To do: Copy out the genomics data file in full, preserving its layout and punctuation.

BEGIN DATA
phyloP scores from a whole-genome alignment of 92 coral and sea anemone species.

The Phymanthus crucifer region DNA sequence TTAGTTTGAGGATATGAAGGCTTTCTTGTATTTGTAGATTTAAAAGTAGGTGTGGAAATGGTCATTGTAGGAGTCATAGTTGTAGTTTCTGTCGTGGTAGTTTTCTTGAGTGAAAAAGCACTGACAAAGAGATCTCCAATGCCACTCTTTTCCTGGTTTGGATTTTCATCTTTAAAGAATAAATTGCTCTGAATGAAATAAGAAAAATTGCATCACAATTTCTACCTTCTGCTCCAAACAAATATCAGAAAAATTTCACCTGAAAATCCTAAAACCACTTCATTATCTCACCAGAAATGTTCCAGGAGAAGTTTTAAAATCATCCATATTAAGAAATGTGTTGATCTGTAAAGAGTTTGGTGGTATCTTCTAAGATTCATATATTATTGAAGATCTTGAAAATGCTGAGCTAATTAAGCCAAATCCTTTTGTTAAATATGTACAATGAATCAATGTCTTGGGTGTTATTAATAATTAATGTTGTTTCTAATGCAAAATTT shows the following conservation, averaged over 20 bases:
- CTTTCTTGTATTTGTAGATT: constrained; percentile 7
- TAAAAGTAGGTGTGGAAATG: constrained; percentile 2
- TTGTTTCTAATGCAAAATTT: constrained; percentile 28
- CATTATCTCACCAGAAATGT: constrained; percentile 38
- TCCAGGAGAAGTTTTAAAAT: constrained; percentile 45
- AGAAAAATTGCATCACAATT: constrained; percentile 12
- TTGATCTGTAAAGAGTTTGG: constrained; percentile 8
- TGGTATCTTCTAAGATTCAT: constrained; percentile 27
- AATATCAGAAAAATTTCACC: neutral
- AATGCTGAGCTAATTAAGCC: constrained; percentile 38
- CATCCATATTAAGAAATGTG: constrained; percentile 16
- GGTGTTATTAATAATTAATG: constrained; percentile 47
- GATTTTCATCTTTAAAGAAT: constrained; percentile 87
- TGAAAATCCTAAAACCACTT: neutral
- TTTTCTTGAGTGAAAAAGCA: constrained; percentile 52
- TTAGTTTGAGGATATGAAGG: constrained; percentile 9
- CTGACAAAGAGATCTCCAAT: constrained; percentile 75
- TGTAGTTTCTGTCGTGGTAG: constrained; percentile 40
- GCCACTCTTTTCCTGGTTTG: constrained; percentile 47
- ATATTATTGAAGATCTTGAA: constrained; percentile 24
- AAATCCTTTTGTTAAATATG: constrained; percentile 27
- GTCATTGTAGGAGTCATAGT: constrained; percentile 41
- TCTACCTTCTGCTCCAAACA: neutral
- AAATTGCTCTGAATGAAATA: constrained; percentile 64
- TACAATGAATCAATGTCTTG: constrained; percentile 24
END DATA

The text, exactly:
phyloP scores from a whole-genome alignment of 92 coral and sea anemone species.

The Phymanthus crucifer region DNA sequence TTAGTTTGAGGATATGAAGGCTTTCTTGTATTTGTAGATTTAAAAGTAGGTGTGGAAATGGTCATTGTAGGAGTCATAGTTGTAGTTTCTGTCGTGGTAGTTTTCTTGAGTGAAAAAGCACTGACAAAGAGATCTCCAATGCCACTCTTTTCCTGGTTTGGATTTTCATCTTTAAAGAATAAATTGCTCTGAATGAAATAAGAAAAATTGCATCACAATTTCTACCTTCTGCTCCAAACAAATATCAGAAAAATTTCACCTGAAAATCCTAAAACCACTTCATTATCTCACCAGAAATGTTCCAGGAGAAGTTTTAAAATCATCCATATTAAGAAATGTGTTGATCTGTAAAGAGTTTGGTGGTATCTTCTAAGATTCATATATTATTGAAGATCTTGAAAATGCTGAGCTAATTAAGCCAAATCCTTTTGTTAAATATGTACAATGAATCAATGTCTTGGGTGTTATTAATAATTAATGTTGTTTCTAATGCAAAATTT shows the following conservation, averaged over 20 bases:
- CTTTCTTGTATTTGTAGATT: constrained; percentile 7
- TAAAAGTAGGTGTGGAAATG: constrained; percentile 2
- TTGTTTCTAATGCAAAATTT: constrained; percentile 28
- CATTATCTCACCAGAAATGT: constrained; percentile 38
- TCCAGGAGAAGTTTTAAAAT: constrained; percentile 45
- AGAAAAATTGCATCACAATT: constrained; percentile 12
- TTGATCTGTAAAGAGTTTGG: constrained; percentile 8
- TGGTATCTTCTAAGATTCAT: constrained; percentile 27
- AATATCAGAAAAATTTCACC: neutral
- AATGCTGAGCTAATTAAGCC: constrained; percentile 38
- CATCCATATTAAGAAATGTG: constrained; percentile 16
- GGTGTTATTAATAATTAATG: constrained; percentile 47
- GATTTTCATCTTTAAAGAAT: constrained; percentile 87
- TGAAAATCCTAAAACCACTT: neutral
- TTTTCTTGAGTGAAAAAGCA: constrained; percentile 52
- TTAGTTTGAGGATATGAAGG: constrained; percentile 9
- CTGACAAAGAGATCTCCAAT: constrained; percentile 75
- TGTAGTTTCTGTCGTGGTAG: constrained; percentile 40
- GCCACTCTTTTCCTGGTTTG: constrained; percentile 47
- ATATTATTGAAGATCTTGAA: constrained; percentile 24
- AAATCCTTTTGTTAAATATG: constrained; percentile 27
- GTCATTGTAGGAGTCATAGT: constrained; percentile 41
- TCTACCTTCTGCTCCAAACA: neutral
- AAATTGCTCTGAATGAAATA: constrained; percentile 64
- TACAATGAATCAATGTCTTG: constrained; percentile 24